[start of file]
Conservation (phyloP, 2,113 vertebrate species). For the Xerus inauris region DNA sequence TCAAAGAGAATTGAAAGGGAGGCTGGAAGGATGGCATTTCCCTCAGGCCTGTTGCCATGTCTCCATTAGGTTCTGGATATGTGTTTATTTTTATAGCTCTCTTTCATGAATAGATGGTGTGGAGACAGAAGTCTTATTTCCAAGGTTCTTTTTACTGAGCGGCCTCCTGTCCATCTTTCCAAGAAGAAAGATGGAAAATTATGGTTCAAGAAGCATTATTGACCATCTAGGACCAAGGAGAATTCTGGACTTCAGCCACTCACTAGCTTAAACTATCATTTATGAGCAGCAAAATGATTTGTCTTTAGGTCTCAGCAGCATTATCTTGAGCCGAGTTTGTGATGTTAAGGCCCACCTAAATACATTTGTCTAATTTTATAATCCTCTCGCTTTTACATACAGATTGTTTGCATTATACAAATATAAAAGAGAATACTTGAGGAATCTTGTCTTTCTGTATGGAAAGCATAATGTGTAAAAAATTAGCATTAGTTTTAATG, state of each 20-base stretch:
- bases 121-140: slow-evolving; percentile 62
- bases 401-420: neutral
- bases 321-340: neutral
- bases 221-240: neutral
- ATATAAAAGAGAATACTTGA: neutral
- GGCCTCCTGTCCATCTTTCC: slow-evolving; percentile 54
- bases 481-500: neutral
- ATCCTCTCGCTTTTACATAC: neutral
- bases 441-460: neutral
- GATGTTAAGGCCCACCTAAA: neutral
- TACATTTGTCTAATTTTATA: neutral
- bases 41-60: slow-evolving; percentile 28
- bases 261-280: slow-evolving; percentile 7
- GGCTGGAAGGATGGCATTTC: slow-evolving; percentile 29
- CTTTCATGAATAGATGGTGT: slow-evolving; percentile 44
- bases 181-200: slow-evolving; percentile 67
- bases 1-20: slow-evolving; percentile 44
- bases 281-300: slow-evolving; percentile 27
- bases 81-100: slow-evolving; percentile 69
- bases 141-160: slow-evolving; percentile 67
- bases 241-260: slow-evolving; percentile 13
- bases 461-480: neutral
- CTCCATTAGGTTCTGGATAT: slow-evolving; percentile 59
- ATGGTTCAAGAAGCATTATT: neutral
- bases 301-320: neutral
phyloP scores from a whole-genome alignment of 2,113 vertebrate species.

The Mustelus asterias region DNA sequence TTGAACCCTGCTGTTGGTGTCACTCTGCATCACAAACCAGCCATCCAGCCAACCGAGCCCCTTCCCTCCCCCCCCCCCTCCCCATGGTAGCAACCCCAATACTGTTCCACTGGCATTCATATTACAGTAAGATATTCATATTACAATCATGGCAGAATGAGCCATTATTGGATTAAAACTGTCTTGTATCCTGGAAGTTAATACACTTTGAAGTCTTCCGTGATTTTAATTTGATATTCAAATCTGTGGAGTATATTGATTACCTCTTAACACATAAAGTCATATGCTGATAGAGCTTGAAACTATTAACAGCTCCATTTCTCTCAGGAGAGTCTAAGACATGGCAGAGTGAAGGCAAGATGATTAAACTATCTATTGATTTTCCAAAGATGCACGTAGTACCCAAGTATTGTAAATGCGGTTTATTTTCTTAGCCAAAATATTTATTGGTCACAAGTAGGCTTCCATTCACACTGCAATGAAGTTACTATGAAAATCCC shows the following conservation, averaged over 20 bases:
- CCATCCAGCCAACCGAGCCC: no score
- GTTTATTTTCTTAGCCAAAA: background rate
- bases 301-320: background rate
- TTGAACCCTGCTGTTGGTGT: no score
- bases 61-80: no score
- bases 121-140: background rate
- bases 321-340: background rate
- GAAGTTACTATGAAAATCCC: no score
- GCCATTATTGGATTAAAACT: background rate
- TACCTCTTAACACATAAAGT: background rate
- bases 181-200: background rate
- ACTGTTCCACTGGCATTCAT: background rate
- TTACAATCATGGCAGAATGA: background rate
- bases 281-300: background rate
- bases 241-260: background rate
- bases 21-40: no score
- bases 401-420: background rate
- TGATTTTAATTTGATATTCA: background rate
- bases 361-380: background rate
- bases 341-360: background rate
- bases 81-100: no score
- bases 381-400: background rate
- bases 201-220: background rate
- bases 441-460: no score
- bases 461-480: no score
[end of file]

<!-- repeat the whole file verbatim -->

Conservation (phyloP, 2,113 vertebrate species). For the Xerus inauris region DNA sequence TCAAAGAGAATTGAAAGGGAGGCTGGAAGGATGGCATTTCCCTCAGGCCTGTTGCCATGTCTCCATTAGGTTCTGGATATGTGTTTATTTTTATAGCTCTCTTTCATGAATAGATGGTGTGGAGACAGAAGTCTTATTTCCAAGGTTCTTTTTACTGAGCGGCCTCCTGTCCATCTTTCCAAGAAGAAAGATGGAAAATTATGGTTCAAGAAGCATTATTGACCATCTAGGACCAAGGAGAATTCTGGACTTCAGCCACTCACTAGCTTAAACTATCATTTATGAGCAGCAAAATGATTTGTCTTTAGGTCTCAGCAGCATTATCTTGAGCCGAGTTTGTGATGTTAAGGCCCACCTAAATACATTTGTCTAATTTTATAATCCTCTCGCTTTTACATACAGATTGTTTGCATTATACAAATATAAAAGAGAATACTTGAGGAATCTTGTCTTTCTGTATGGAAAGCATAATGTGTAAAAAATTAGCATTAGTTTTAATG, state of each 20-base stretch:
- bases 121-140: slow-evolving; percentile 62
- bases 401-420: neutral
- bases 321-340: neutral
- bases 221-240: neutral
- ATATAAAAGAGAATACTTGA: neutral
- GGCCTCCTGTCCATCTTTCC: slow-evolving; percentile 54
- bases 481-500: neutral
- ATCCTCTCGCTTTTACATAC: neutral
- bases 441-460: neutral
- GATGTTAAGGCCCACCTAAA: neutral
- TACATTTGTCTAATTTTATA: neutral
- bases 41-60: slow-evolving; percentile 28
- bases 261-280: slow-evolving; percentile 7
- GGCTGGAAGGATGGCATTTC: slow-evolving; percentile 29
- CTTTCATGAATAGATGGTGT: slow-evolving; percentile 44
- bases 181-200: slow-evolving; percentile 67
- bases 1-20: slow-evolving; percentile 44
- bases 281-300: slow-evolving; percentile 27
- bases 81-100: slow-evolving; percentile 69
- bases 141-160: slow-evolving; percentile 67
- bases 241-260: slow-evolving; percentile 13
- bases 461-480: neutral
- CTCCATTAGGTTCTGGATAT: slow-evolving; percentile 59
- ATGGTTCAAGAAGCATTATT: neutral
- bases 301-320: neutral
phyloP scores from a whole-genome alignment of 2,113 vertebrate species.

The Mustelus asterias region DNA sequence TTGAACCCTGCTGTTGGTGTCACTCTGCATCACAAACCAGCCATCCAGCCAACCGAGCCCCTTCCCTCCCCCCCCCCCTCCCCATGGTAGCAACCCCAATACTGTTCCACTGGCATTCATATTACAGTAAGATATTCATATTACAATCATGGCAGAATGAGCCATTATTGGATTAAAACTGTCTTGTATCCTGGAAGTTAATACACTTTGAAGTCTTCCGTGATTTTAATTTGATATTCAAATCTGTGGAGTATATTGATTACCTCTTAACACATAAAGTCATATGCTGATAGAGCTTGAAACTATTAACAGCTCCATTTCTCTCAGGAGAGTCTAAGACATGGCAGAGTGAAGGCAAGATGATTAAACTATCTATTGATTTTCCAAAGATGCACGTAGTACCCAAGTATTGTAAATGCGGTTTATTTTCTTAGCCAAAATATTTATTGGTCACAAGTAGGCTTCCATTCACACTGCAATGAAGTTACTATGAAAATCCC shows the following conservation, averaged over 20 bases:
- CCATCCAGCCAACCGAGCCC: no score
- GTTTATTTTCTTAGCCAAAA: background rate
- bases 301-320: background rate
- TTGAACCCTGCTGTTGGTGT: no score
- bases 61-80: no score
- bases 121-140: background rate
- bases 321-340: background rate
- GAAGTTACTATGAAAATCCC: no score
- GCCATTATTGGATTAAAACT: background rate
- TACCTCTTAACACATAAAGT: background rate
- bases 181-200: background rate
- ACTGTTCCACTGGCATTCAT: background rate
- TTACAATCATGGCAGAATGA: background rate
- bases 281-300: background rate
- bases 241-260: background rate
- bases 21-40: no score
- bases 401-420: background rate
- TGATTTTAATTTGATATTCA: background rate
- bases 361-380: background rate
- bases 341-360: background rate
- bases 81-100: no score
- bases 381-400: background rate
- bases 201-220: background rate
- bases 441-460: no score
- bases 461-480: no score